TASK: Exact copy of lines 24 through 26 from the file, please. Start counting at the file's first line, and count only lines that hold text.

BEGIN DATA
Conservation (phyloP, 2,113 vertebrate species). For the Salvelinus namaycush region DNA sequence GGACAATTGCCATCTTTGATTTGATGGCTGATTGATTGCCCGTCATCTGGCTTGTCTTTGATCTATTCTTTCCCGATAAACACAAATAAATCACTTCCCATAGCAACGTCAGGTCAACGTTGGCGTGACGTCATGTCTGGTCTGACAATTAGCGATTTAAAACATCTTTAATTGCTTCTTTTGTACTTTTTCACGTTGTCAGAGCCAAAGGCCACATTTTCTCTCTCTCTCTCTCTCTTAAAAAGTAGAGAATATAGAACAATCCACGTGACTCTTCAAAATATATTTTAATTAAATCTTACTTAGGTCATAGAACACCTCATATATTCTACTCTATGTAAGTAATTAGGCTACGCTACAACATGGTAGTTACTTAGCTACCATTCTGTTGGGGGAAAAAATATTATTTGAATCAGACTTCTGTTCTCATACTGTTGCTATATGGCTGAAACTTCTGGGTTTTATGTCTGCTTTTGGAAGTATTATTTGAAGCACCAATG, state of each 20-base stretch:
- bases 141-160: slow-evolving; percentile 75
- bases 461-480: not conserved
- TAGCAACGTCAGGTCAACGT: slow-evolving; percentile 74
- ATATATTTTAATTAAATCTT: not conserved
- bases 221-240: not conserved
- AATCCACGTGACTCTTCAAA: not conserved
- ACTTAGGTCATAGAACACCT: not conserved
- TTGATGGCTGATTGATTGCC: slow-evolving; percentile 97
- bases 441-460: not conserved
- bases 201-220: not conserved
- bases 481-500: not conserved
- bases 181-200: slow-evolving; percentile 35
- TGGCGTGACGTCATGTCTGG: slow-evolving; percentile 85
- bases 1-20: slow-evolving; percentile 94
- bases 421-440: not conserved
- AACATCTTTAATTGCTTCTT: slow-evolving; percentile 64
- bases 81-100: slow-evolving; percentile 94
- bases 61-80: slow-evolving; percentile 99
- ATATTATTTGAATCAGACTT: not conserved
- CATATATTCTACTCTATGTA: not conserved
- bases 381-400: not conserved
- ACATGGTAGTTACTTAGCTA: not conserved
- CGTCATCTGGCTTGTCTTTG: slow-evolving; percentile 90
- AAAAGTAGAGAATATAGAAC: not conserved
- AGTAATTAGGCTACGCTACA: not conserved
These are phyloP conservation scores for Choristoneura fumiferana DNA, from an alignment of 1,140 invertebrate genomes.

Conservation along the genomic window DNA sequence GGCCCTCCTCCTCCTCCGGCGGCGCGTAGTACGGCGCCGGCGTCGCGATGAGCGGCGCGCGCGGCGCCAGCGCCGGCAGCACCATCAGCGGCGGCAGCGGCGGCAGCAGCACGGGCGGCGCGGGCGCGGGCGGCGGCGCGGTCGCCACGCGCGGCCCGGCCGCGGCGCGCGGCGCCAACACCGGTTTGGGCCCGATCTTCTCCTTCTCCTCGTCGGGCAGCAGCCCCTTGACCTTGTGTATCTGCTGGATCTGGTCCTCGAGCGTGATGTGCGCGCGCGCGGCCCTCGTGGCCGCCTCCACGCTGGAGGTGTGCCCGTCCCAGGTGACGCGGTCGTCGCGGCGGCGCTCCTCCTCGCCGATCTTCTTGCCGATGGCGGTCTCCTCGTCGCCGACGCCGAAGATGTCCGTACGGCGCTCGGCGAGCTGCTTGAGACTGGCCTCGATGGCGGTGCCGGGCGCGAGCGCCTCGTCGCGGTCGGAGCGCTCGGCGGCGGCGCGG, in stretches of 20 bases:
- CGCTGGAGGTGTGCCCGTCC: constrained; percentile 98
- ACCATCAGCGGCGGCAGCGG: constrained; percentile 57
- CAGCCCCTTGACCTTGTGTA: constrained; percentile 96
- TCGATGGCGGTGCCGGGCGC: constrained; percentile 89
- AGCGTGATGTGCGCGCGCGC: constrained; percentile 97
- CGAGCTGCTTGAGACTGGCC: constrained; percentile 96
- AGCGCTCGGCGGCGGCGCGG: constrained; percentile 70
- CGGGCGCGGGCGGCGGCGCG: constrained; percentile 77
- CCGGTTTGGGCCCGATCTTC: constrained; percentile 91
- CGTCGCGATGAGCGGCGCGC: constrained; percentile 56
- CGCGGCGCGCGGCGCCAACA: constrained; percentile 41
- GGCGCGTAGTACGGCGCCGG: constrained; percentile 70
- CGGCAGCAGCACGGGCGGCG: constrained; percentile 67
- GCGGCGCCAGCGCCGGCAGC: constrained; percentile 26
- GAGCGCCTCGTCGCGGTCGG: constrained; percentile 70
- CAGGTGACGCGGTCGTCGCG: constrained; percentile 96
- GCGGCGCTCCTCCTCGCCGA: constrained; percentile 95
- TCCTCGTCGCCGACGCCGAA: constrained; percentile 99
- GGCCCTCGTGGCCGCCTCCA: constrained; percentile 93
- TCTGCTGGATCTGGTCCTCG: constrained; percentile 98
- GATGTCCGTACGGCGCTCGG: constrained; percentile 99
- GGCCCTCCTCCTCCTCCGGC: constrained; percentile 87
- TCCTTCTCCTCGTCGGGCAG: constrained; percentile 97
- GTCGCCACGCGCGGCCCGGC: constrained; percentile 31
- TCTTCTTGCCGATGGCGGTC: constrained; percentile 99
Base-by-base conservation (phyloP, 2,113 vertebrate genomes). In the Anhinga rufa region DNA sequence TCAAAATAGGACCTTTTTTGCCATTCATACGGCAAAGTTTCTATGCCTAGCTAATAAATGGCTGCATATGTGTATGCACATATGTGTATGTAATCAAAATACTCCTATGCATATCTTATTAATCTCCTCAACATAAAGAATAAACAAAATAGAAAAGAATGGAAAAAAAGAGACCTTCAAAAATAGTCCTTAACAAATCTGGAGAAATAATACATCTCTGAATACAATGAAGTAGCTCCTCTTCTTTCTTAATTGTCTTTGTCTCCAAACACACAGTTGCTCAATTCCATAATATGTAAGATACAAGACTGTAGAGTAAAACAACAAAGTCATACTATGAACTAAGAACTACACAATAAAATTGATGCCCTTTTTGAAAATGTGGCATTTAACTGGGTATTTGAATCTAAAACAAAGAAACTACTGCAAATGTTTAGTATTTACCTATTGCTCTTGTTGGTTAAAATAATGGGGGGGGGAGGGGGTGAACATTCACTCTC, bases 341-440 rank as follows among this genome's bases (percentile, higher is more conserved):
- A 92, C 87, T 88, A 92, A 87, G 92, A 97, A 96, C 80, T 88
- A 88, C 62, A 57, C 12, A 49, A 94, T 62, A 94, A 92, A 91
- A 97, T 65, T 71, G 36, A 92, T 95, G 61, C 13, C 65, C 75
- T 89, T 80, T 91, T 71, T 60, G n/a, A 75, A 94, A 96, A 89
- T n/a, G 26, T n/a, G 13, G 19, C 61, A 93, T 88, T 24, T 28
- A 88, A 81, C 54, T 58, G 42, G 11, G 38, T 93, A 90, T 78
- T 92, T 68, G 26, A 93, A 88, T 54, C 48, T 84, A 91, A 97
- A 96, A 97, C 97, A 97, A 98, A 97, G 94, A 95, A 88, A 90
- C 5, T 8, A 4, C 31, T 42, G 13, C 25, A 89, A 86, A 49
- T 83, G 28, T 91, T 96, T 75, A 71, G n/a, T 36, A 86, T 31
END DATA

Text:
- CGTCATCTGGCTTGTCTTTG: slow-evolving; percentile 90
- AAAAGTAGAGAATATAGAAC: not conserved
- AGTAATTAGGCTACGCTACA: not conserved